Little Life, Go Quickly

angus calf

And here is the hour when all my strength fails, and the dread and distaste for tomorrow, when I return to slavery, finally overtakes me.


I did not leave my house all weekend, and I feel all the better for it. From the time when I turned off the key on Friday evening until this very moment, I have not walked nor driven beyond the boundary lines of my property.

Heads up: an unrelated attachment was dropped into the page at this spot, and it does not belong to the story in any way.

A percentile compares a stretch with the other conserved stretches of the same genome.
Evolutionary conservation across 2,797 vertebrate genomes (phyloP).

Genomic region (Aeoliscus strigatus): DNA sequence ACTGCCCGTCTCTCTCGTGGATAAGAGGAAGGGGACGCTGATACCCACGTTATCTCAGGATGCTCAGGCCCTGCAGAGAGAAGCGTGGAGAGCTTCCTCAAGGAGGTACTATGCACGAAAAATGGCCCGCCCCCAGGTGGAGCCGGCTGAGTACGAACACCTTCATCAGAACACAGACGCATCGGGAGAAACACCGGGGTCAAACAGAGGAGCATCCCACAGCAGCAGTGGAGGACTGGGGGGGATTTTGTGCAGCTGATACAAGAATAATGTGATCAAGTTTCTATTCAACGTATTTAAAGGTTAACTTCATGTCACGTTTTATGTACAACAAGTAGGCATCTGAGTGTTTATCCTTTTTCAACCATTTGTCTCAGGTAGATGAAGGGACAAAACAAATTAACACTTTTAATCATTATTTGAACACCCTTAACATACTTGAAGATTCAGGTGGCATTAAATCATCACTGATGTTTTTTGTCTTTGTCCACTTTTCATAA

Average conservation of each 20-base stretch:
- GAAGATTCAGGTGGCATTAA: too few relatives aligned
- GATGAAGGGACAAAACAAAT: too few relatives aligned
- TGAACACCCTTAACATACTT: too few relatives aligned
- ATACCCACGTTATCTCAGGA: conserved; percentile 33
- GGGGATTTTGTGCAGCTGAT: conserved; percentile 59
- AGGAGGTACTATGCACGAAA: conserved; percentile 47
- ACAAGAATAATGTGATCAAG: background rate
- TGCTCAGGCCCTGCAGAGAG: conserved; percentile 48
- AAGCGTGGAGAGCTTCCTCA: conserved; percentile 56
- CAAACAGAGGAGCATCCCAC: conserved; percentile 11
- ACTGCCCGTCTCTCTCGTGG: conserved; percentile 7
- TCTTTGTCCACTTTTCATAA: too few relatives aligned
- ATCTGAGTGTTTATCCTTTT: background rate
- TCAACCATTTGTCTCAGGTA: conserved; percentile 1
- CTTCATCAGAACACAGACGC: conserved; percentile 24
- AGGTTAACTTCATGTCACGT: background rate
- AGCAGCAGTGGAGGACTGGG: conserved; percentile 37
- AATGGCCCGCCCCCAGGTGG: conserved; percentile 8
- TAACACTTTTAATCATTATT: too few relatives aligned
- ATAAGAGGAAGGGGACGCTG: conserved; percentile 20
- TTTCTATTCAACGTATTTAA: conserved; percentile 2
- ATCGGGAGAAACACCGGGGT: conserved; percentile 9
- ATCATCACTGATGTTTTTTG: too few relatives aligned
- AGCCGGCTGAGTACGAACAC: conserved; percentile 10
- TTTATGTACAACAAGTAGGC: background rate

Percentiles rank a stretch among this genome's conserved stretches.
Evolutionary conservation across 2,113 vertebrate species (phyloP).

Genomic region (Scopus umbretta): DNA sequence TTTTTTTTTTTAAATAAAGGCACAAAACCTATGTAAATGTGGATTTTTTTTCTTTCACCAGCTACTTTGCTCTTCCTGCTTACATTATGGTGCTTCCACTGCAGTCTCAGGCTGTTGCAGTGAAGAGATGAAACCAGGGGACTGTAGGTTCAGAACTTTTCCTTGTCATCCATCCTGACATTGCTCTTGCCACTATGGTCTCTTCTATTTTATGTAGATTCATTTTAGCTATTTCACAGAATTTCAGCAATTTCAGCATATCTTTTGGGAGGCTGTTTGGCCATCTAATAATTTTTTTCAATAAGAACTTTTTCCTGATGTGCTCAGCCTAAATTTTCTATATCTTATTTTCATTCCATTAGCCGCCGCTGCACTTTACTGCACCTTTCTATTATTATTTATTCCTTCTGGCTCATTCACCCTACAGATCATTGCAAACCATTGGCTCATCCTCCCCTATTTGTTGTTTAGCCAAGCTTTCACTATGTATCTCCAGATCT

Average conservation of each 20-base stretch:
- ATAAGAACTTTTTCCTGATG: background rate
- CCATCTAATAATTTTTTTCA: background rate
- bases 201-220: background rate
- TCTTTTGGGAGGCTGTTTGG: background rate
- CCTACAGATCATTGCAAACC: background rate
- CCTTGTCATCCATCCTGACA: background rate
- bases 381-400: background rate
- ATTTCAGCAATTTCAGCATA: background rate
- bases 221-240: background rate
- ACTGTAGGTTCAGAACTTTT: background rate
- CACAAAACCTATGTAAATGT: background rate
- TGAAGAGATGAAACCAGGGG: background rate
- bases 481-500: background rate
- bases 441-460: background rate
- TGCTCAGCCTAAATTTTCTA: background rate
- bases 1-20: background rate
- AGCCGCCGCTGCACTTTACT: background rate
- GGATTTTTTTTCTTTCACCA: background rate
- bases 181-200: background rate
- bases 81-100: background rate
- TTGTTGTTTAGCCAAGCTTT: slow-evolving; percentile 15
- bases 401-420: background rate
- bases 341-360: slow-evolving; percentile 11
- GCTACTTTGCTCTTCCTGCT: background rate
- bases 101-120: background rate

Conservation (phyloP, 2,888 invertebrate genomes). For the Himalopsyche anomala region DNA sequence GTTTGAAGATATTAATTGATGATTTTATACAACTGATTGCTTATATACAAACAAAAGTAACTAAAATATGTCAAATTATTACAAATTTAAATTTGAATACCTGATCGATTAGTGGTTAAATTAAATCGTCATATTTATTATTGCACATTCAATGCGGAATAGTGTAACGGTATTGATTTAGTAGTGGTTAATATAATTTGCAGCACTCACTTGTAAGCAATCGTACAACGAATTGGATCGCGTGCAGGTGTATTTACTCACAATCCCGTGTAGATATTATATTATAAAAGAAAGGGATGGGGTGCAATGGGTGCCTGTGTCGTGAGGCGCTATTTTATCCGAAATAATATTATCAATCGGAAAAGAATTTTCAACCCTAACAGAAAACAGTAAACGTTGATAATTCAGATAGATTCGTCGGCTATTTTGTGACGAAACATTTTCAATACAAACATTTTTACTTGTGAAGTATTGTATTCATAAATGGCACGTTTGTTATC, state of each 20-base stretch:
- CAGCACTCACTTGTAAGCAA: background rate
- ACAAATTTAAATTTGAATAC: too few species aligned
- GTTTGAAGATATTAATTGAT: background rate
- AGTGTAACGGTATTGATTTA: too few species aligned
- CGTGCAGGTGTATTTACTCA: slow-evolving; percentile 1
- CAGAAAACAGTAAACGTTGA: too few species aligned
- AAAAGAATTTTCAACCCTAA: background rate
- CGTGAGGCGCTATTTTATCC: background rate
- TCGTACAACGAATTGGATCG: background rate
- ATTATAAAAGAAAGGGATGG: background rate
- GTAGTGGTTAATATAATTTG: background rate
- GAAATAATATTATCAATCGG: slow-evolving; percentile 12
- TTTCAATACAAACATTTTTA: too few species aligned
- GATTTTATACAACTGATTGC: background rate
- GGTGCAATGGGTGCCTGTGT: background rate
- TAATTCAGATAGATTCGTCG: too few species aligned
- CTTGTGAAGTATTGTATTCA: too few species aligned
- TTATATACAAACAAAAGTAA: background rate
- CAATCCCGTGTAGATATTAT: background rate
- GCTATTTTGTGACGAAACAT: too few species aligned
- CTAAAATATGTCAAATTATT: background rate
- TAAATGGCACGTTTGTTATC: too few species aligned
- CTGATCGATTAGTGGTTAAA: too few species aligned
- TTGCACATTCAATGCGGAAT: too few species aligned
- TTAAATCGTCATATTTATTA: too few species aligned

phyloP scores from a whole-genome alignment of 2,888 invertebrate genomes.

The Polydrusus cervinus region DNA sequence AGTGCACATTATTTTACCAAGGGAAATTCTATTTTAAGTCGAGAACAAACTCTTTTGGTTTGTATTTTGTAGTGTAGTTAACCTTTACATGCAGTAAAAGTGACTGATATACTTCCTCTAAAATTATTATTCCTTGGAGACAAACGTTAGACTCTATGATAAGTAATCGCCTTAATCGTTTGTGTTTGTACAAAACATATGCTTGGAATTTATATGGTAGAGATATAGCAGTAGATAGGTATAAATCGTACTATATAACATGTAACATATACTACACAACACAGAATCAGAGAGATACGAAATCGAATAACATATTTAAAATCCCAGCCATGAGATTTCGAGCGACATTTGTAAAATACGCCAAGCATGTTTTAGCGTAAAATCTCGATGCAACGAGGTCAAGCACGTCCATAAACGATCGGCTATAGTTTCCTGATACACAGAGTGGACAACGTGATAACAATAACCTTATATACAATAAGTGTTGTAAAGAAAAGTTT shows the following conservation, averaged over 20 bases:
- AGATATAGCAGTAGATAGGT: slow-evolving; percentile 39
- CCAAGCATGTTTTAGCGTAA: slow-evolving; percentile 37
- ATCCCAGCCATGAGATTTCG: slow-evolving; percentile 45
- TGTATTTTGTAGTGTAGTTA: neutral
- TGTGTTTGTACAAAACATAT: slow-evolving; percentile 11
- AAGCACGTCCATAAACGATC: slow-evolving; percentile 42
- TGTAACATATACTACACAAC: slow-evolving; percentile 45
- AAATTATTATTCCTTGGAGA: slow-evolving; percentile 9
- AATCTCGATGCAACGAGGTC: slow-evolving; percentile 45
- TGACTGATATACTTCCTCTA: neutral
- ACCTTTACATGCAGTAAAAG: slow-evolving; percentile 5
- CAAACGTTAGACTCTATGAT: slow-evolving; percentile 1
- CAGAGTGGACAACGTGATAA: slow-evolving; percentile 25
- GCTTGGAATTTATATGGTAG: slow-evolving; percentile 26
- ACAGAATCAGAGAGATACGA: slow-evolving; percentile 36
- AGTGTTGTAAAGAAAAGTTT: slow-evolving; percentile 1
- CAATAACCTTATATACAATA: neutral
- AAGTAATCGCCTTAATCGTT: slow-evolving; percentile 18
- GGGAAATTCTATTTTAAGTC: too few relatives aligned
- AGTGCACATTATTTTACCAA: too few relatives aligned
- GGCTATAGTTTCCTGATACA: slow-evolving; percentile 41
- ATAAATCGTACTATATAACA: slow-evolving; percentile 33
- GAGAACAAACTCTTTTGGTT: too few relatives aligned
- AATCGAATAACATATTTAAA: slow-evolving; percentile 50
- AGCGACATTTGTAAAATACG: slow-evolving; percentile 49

A wolf lifted its eerie voice in the woods Thursday night. Saturday morning, walking among the trees and vines in the mist, looking at how all living things are budding out and making themselves vulnerable to the killing frost that will surely come in a week or two, I found the ravaged body of a little calf. He had either slipped through the barbed wire fence into my woods, or else the wolf had dragged him there. I looked at his little hooves, so perfect and dainty, and at his little tail with its black tuft on the end, a tail that will never swat the flies of summertime. It’s a difficult thing to look upon the brutal but correct out-working of nature’s ways. The calf had been alive– he wandered away from his mama, who likely bawls for him even now under the slice of moon –, and in an unguarded instant, he looked up and saw the merciless eyes, eyes like lamps in the dark wood, and then the lean gray shape leaped at him, and he was no longer alive. The wolf needed to eat– who can say when he had his last meal? — and what he did was not done, unlike the acts of those whom I know and deal with daily, from evil or malice or cruelty. He needed to eat, and he took his food, just as I do when I open the refrigerator or unscrew the lid of a jar or hand green paper slips to a woman leaning out of a little window as she hands me a sack and a cup.